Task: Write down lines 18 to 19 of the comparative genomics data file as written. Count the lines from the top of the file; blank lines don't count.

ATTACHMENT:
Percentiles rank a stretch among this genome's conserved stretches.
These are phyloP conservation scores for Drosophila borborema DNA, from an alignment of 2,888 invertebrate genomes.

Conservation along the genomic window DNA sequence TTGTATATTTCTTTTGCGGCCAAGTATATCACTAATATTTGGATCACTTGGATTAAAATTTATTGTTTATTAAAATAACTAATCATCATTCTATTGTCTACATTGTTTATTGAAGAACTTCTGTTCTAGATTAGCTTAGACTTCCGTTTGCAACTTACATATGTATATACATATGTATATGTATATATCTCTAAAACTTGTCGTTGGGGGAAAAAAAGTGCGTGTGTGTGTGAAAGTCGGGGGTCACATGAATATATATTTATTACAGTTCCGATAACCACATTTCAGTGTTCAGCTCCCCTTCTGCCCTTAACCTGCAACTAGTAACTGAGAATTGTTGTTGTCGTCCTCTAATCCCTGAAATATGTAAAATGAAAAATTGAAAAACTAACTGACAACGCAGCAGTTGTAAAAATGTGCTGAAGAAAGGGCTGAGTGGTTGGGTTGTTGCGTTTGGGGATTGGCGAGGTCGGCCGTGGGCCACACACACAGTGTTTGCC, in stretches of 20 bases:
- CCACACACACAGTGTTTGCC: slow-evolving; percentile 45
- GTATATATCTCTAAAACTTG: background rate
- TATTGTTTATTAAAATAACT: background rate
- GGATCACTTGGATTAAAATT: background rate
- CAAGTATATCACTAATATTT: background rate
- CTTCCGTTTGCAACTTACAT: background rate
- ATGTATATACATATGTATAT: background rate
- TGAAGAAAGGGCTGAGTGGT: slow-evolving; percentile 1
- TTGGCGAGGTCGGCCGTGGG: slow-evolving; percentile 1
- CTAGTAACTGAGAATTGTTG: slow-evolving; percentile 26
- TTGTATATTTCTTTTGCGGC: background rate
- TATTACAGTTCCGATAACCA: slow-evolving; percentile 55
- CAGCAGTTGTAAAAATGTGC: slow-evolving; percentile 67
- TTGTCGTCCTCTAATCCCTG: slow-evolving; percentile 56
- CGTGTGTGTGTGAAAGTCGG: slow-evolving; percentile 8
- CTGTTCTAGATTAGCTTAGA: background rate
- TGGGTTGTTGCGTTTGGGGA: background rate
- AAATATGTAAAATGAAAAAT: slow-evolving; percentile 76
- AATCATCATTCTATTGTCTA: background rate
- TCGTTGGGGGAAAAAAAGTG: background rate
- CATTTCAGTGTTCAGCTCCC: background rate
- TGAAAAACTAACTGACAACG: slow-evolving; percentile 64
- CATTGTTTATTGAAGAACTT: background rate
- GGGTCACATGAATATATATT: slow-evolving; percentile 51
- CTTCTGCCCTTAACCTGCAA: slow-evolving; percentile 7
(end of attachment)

- CGTGTGTGTGTGAAAGTCGG: slow-evolving; percentile 8
- CTGTTCTAGATTAGCTTAGA: background rate